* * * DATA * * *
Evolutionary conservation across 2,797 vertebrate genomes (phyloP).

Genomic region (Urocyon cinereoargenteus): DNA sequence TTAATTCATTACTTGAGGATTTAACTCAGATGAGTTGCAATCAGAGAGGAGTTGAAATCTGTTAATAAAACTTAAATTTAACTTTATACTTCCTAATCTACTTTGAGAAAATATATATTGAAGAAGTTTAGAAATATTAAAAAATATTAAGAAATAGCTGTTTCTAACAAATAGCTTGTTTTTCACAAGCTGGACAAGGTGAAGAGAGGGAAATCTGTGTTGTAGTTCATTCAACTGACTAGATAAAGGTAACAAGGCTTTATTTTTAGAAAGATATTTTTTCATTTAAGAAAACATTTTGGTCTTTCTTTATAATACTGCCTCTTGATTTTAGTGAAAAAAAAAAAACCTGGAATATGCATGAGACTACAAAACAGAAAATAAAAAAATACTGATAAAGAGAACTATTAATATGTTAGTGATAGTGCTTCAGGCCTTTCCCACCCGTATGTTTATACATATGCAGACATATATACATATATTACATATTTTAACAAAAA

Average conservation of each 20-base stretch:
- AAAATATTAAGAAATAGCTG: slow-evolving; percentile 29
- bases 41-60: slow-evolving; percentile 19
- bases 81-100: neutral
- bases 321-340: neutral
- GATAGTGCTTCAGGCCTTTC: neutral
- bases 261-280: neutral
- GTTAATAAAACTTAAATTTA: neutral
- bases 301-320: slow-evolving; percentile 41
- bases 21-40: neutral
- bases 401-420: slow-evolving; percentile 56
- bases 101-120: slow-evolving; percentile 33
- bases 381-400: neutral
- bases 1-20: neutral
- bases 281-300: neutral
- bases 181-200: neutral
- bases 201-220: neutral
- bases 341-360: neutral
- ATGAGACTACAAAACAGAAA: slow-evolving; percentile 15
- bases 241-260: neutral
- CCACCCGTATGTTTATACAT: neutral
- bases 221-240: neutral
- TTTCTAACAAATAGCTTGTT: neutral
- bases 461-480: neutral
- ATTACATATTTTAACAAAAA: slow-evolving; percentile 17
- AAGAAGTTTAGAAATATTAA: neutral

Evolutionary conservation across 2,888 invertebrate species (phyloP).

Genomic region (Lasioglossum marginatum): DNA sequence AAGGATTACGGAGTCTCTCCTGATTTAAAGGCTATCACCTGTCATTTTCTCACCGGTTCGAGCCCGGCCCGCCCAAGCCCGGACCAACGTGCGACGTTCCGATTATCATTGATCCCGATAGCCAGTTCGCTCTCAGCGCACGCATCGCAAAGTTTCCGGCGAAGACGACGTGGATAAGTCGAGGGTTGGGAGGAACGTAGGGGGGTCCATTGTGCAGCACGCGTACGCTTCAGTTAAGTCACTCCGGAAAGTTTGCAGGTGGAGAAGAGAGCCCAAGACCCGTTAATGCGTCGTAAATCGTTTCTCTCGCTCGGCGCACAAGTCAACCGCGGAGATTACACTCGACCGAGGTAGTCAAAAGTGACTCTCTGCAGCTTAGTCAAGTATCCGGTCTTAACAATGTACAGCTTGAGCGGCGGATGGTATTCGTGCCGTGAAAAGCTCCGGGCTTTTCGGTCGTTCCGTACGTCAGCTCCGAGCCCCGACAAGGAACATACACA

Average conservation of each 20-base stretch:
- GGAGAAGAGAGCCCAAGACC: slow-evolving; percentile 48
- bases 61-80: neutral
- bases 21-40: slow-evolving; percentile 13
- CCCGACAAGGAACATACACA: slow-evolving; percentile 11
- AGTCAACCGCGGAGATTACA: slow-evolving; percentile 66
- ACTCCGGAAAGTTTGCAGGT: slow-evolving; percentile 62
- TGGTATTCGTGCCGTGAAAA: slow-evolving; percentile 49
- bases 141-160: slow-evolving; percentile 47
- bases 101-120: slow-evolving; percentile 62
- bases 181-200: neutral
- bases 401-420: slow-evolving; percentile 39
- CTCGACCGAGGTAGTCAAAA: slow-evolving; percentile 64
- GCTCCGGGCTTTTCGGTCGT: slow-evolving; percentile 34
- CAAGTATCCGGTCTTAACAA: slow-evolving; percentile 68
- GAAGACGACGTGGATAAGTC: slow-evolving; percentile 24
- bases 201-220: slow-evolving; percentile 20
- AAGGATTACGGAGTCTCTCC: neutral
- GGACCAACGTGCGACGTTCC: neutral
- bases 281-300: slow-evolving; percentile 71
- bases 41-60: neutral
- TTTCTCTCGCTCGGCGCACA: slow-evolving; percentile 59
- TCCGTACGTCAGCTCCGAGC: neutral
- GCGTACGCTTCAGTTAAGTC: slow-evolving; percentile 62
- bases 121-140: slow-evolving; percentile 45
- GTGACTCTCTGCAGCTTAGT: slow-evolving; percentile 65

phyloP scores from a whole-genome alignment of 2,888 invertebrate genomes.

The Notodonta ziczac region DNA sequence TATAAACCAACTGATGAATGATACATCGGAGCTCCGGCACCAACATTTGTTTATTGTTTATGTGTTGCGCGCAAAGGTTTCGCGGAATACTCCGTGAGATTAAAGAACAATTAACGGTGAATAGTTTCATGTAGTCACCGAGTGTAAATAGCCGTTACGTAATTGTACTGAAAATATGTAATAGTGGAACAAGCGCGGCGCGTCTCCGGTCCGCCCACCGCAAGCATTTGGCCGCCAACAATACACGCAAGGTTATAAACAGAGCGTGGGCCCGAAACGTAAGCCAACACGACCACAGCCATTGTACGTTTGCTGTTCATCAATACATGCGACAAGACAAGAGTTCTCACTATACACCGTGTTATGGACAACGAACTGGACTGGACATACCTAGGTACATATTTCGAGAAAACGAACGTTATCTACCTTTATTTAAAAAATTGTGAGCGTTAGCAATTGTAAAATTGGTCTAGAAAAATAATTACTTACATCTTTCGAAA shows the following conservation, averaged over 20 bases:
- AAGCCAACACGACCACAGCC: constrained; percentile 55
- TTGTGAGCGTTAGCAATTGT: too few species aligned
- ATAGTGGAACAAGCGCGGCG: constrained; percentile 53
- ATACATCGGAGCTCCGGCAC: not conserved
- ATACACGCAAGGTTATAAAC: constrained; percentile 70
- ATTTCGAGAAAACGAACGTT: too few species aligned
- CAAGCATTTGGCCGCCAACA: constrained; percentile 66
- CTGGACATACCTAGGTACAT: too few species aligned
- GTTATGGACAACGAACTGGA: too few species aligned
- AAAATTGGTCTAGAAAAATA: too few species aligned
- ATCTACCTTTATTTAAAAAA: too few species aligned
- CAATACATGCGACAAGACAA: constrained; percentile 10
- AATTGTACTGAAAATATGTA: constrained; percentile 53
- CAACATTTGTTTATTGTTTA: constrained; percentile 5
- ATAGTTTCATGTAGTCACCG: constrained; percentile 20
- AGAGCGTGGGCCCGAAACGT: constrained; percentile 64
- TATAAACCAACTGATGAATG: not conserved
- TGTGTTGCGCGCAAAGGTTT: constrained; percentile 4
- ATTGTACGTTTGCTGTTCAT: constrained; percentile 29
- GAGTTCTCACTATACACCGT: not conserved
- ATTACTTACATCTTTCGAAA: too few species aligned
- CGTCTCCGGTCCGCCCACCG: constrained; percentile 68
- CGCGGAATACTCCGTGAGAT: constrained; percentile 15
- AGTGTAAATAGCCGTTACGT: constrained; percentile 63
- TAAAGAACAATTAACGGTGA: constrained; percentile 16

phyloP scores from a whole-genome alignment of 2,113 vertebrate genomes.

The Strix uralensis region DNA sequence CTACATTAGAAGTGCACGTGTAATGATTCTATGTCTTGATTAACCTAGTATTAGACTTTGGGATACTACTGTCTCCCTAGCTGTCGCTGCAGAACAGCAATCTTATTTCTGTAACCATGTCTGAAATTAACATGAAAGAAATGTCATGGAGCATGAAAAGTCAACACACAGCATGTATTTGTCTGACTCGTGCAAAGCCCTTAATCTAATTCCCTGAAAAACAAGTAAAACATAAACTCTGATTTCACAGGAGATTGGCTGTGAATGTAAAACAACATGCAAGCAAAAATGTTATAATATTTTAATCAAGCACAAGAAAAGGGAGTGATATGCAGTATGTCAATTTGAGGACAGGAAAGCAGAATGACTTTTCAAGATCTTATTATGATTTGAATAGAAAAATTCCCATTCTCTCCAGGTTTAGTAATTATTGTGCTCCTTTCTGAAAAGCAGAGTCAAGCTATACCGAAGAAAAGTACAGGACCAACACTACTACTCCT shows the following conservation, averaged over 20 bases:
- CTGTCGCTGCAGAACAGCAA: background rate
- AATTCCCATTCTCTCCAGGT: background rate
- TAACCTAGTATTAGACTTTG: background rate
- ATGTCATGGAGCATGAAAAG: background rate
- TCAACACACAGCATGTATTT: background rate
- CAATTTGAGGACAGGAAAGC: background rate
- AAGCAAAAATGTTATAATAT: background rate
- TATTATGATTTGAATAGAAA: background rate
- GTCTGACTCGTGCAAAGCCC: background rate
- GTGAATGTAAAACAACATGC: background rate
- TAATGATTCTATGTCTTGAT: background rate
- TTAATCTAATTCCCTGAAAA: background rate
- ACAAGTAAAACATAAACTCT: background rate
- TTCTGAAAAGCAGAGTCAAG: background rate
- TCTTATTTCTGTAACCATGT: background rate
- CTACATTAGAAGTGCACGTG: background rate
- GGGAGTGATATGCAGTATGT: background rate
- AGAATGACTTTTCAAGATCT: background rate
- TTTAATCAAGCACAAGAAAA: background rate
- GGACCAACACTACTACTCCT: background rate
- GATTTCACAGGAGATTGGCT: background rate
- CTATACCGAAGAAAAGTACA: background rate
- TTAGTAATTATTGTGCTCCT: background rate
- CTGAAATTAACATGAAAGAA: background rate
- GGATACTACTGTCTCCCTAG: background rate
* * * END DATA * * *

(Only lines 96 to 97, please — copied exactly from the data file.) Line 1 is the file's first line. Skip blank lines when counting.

- TAATGATTCTATGTCTTGAT: background rate
- TTAATCTAATTCCCTGAAAA: background rate